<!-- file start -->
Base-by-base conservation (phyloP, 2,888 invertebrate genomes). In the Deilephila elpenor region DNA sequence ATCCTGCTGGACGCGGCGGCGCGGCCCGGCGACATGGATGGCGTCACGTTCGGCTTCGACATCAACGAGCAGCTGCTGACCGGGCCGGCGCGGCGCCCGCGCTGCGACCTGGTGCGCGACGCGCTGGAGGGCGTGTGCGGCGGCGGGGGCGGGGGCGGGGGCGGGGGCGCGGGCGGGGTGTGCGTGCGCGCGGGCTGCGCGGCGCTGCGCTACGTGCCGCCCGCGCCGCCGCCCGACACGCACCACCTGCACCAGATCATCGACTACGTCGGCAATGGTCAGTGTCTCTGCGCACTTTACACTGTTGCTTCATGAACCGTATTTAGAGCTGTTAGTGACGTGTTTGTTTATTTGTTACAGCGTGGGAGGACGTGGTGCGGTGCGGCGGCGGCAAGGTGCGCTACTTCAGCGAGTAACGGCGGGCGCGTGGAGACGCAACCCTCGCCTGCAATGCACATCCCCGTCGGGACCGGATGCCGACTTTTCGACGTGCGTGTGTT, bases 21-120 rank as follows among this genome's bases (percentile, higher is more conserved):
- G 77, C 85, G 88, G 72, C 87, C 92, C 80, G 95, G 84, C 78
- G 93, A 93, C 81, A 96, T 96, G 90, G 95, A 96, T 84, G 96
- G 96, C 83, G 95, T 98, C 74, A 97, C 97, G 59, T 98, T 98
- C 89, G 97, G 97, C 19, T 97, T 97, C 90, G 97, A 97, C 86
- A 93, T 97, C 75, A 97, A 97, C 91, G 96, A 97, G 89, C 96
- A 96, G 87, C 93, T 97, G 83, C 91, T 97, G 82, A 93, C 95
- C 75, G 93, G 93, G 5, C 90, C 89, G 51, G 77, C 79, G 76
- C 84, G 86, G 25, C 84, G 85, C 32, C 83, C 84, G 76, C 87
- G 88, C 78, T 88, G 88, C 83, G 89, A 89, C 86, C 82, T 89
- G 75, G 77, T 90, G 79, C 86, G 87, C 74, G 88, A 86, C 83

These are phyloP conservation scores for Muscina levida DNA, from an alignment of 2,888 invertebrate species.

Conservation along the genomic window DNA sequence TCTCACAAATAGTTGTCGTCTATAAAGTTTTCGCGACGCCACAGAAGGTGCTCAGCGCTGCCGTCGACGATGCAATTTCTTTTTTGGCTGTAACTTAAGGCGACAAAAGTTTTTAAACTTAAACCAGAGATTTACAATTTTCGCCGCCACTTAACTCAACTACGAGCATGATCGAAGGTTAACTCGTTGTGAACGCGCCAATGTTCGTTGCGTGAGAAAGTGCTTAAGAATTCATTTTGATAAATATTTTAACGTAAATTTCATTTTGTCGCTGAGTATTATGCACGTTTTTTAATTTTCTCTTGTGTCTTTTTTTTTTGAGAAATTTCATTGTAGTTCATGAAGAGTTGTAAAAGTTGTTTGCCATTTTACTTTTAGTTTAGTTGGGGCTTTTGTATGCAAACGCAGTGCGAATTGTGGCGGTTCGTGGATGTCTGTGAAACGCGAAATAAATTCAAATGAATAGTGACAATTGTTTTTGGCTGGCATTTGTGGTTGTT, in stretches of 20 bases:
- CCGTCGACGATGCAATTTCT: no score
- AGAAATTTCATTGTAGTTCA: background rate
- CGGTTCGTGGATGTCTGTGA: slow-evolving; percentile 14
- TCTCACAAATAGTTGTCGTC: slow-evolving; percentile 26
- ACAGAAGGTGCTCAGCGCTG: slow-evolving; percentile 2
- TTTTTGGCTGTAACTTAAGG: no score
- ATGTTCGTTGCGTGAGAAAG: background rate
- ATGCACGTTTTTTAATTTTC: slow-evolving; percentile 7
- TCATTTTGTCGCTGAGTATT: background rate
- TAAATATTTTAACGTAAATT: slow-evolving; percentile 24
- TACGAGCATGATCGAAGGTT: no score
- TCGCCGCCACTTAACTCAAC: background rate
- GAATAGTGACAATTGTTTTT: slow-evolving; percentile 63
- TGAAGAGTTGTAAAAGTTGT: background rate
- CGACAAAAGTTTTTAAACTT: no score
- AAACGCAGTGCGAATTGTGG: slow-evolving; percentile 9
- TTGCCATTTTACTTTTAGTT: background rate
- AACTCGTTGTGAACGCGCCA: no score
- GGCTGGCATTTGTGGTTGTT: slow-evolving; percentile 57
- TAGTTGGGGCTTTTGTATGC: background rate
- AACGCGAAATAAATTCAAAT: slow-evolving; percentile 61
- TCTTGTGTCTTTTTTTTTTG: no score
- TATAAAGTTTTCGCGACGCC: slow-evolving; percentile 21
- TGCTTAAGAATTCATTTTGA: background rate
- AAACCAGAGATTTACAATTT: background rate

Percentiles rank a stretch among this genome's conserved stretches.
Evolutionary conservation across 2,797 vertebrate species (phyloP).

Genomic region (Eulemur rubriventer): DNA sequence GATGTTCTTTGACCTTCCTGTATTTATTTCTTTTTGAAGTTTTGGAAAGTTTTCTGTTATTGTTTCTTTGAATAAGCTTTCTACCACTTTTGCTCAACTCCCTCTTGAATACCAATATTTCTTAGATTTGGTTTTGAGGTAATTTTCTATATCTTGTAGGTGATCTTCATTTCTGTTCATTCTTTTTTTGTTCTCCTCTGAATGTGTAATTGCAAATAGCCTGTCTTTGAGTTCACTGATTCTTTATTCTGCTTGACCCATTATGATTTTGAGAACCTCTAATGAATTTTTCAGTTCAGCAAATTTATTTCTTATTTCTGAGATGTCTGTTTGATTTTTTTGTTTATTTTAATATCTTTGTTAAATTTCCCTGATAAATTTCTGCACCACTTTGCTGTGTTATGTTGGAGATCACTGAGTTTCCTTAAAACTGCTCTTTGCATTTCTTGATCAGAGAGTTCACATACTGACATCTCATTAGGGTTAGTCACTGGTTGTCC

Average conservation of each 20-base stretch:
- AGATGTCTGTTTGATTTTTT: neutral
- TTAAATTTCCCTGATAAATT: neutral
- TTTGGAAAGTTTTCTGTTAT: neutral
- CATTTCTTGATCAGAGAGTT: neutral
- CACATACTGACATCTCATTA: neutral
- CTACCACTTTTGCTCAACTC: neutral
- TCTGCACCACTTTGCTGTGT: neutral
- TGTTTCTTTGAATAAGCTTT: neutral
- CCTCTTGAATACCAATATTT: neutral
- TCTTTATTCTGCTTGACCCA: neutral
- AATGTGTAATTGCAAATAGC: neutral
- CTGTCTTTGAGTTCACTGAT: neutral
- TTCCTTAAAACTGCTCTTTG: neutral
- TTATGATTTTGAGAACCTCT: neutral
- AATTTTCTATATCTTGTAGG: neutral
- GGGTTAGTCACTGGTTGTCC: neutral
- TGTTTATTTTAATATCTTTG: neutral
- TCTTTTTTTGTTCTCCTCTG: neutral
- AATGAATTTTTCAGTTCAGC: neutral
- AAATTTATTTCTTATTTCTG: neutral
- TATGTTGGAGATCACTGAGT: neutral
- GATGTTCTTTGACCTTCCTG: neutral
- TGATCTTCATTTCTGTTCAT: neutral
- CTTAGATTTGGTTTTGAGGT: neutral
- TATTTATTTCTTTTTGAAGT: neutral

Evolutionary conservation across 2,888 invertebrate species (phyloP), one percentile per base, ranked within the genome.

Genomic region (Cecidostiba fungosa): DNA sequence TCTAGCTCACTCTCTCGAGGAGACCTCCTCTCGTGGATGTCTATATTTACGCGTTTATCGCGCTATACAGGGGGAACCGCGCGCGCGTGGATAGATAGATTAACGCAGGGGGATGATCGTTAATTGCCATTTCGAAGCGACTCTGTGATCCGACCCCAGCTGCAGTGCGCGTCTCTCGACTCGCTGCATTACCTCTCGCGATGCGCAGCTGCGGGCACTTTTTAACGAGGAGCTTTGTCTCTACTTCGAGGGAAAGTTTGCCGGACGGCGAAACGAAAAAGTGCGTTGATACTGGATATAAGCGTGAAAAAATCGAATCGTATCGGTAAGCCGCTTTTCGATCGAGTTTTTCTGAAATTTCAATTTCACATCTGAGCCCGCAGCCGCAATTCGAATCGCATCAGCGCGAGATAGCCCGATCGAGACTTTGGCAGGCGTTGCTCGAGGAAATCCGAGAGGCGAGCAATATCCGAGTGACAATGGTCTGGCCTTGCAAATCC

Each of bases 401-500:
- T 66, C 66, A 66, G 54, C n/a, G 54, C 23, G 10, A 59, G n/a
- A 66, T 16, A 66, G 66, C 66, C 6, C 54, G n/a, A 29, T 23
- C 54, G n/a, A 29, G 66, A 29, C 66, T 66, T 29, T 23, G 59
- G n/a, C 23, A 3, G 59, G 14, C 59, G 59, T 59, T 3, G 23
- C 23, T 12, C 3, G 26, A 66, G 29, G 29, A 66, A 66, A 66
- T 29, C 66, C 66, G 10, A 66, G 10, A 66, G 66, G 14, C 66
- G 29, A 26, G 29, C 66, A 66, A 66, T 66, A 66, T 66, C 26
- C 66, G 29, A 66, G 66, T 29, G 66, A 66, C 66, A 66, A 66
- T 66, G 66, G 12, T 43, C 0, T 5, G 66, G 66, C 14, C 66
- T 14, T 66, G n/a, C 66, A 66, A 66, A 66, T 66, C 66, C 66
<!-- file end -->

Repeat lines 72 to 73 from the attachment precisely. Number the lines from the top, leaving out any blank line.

- A 66, T 16, A 66, G 66, C 66, C 6, C 54, G n/a, A 29, T 23
- C 54, G n/a, A 29, G 66, A 29, C 66, T 66, T 29, T 23, G 59